A resurgence of stand-up comedy brings loads of laughs to Santa Cruz
Whether they’ve been at it for nine weeks or nine years, local stand-up comedians will tell you, trying to draw laughs from a Santa Cruz audience is no walk in the park.
“If you can’t deal with rejection in a way that doesn’t permanently crush your spirit, then you shouldn’t get into stand-up,” warns DNA, local comedian, Good Times contributor, and longtime host of The Blue Lagoon’s Thursday Comedy Night. “I’ve seen comedians come off the stage crying—it’s brutal. You’re going to get eaten up and spit out.”
And yet, despite the risk of an unresponsive audience or jokes falling flat, the stand-up comedy scene in Santa Cruz is undeniably flourishing. Every week, local funnymen and funnywomen take the stage in venues throughout Santa Cruz County.
“Stand-up isn’t a new thing, but lately there has just been more traction, as more and more people actually want to perform,” says George Kane, local comedian and emcee. “If they were on the fence about it before, they have decided to give it a shot.”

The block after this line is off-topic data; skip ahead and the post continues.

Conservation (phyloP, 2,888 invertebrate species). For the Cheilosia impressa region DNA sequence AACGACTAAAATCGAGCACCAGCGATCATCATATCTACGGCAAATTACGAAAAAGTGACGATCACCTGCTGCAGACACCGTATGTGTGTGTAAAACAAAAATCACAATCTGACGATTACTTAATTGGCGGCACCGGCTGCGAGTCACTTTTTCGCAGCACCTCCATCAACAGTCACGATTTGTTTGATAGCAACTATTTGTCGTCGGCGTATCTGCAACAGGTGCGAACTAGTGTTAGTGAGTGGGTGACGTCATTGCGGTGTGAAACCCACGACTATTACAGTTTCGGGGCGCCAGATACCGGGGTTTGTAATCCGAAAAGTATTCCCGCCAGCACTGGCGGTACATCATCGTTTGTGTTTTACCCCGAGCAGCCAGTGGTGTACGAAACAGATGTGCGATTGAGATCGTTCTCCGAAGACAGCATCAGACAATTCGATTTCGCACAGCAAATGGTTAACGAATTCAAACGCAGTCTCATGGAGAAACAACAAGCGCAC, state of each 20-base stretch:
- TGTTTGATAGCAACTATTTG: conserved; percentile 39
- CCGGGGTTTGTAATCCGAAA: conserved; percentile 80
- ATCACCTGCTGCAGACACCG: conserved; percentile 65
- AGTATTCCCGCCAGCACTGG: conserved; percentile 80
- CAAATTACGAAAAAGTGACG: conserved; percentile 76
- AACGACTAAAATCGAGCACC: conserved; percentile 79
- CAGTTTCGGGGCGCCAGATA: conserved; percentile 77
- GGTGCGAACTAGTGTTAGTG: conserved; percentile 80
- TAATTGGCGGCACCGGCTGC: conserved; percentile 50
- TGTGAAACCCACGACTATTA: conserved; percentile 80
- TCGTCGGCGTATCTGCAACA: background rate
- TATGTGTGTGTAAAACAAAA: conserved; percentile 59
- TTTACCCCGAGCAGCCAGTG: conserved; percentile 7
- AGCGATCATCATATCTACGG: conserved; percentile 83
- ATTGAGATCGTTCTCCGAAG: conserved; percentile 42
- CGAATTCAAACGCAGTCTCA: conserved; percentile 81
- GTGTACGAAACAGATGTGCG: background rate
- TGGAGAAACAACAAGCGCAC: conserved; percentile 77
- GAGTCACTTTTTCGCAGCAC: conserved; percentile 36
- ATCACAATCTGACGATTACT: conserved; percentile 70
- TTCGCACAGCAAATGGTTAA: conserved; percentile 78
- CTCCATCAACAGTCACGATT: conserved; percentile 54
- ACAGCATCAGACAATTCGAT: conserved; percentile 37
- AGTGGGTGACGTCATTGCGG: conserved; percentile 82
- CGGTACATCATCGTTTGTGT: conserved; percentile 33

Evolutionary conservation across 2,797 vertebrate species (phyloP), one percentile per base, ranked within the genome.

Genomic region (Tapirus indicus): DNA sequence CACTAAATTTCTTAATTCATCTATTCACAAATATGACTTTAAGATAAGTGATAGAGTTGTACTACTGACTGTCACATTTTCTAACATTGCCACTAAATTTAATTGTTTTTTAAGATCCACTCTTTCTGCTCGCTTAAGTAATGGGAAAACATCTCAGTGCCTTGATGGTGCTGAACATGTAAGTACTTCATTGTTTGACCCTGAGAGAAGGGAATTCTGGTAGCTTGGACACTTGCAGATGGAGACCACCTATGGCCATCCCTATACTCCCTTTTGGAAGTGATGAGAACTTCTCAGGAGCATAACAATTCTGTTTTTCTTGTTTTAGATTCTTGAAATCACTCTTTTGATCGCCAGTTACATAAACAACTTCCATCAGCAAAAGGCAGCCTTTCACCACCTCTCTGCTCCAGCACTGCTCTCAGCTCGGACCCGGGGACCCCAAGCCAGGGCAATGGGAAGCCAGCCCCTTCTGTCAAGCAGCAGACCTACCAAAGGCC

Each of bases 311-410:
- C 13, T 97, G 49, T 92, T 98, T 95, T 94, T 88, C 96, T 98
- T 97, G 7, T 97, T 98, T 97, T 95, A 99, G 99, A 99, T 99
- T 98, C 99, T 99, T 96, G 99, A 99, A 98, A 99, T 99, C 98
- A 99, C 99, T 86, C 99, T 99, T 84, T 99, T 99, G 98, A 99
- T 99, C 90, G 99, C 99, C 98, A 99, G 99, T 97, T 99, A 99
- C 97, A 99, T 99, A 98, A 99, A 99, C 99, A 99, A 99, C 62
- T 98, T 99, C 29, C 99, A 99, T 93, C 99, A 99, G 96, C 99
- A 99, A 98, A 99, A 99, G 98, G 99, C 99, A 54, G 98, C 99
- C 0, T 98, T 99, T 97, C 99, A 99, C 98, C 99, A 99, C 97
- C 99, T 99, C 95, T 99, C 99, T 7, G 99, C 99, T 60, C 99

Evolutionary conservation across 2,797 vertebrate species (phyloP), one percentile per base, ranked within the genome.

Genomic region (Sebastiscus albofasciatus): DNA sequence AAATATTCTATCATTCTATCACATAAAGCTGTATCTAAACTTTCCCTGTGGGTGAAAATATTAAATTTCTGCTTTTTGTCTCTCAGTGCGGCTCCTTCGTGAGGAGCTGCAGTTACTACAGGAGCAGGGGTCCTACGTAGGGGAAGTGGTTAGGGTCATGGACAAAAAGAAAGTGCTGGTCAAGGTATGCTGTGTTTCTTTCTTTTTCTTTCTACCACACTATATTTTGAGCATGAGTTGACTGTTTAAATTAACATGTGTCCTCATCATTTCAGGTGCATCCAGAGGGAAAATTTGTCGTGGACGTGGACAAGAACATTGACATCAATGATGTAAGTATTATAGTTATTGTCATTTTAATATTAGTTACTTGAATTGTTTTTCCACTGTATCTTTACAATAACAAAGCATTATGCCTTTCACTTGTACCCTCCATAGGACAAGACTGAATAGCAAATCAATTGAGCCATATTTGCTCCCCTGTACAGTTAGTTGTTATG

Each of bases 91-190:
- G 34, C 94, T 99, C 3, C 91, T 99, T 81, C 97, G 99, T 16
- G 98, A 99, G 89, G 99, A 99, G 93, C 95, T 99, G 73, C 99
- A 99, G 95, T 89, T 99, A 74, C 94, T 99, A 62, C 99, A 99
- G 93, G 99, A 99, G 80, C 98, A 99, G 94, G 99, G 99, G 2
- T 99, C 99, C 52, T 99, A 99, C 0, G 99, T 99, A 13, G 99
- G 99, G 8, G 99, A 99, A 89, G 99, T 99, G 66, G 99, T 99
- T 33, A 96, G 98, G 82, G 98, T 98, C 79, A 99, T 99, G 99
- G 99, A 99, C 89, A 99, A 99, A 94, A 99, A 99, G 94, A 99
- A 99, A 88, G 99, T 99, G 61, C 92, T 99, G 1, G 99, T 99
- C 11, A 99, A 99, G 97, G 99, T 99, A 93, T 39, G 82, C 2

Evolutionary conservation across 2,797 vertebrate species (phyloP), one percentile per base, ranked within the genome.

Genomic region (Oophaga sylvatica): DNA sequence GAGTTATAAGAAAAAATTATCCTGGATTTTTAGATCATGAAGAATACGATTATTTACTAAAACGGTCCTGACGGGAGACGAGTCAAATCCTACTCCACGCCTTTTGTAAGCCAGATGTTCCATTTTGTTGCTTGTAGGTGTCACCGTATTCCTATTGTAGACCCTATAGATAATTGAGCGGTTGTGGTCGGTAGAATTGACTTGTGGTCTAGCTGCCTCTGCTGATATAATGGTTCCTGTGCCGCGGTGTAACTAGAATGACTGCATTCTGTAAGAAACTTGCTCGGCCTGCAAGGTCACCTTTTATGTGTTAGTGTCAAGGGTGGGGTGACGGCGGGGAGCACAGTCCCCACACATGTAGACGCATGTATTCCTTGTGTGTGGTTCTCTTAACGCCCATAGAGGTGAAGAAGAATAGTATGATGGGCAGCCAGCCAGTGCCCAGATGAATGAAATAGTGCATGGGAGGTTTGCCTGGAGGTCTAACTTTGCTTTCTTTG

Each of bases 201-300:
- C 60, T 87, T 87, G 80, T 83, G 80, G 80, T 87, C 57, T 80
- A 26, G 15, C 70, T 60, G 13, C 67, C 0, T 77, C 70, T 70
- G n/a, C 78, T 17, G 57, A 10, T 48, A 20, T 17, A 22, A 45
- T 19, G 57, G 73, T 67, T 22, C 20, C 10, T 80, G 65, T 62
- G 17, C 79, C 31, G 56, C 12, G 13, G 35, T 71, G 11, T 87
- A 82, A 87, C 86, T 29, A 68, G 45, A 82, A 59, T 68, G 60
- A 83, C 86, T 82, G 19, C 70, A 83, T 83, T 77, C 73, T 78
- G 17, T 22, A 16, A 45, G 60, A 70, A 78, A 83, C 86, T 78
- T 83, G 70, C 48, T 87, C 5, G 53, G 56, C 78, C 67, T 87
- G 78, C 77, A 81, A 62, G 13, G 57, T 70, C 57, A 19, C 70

Kane recently formed two new comedy nights—Tuesdays at Red Restaurant and Bar in Santa Cruz and Wednesdays at The Mediterranean in Aptos—making him one of the key players in the blossoming local scene, which also includes weekly stand-up events at Surf City Billiards, Trout Farm Inn, and The Crow’s Nest, as well as Planet Cruz Comedy and Joe Hughes Comedy showcases at various venues around town.
Although Kane says Santa Cruz is experiencing a comedy boom, he also believes that the scene is constantly evolving. Between the tourist traffic and the constant arrival of new university and community college students, Santa Cruz County has new laughter-craving audiences every day.
“As long as it’s something that the comics want to put the [legwork] into, the audience will always be there,” explains Kane. “This is a town that wants you to succeed, and there is enough room for everybody, but you have to meet Santa Cruz half way. Comics have to be willing to perform for free or very cheap. And the local audience isn’t readily accepting of violence or profanity in a set.”
But in general, Santa Cruz audiences are happy to support comedians who are able to touch on risky topics with tact and sensitivity.
Dave Grimes, former pro-wrestler-turned-comedian, says a comic can speak to uncomfortable subjects, as long as it is done without malice.
“Take Richard Pryor or George Carlin for example,” says Grimes. “They said things that were incredibly offensive, but found ways to shine a light on whatever that ugly way of thinking was. It really depends on who’s doing it, how it’s done, and what the intent is.”
The comedian-audience relationship is a very open one. The limits of what subjects and language will and will not go over well are determined every night by each audience.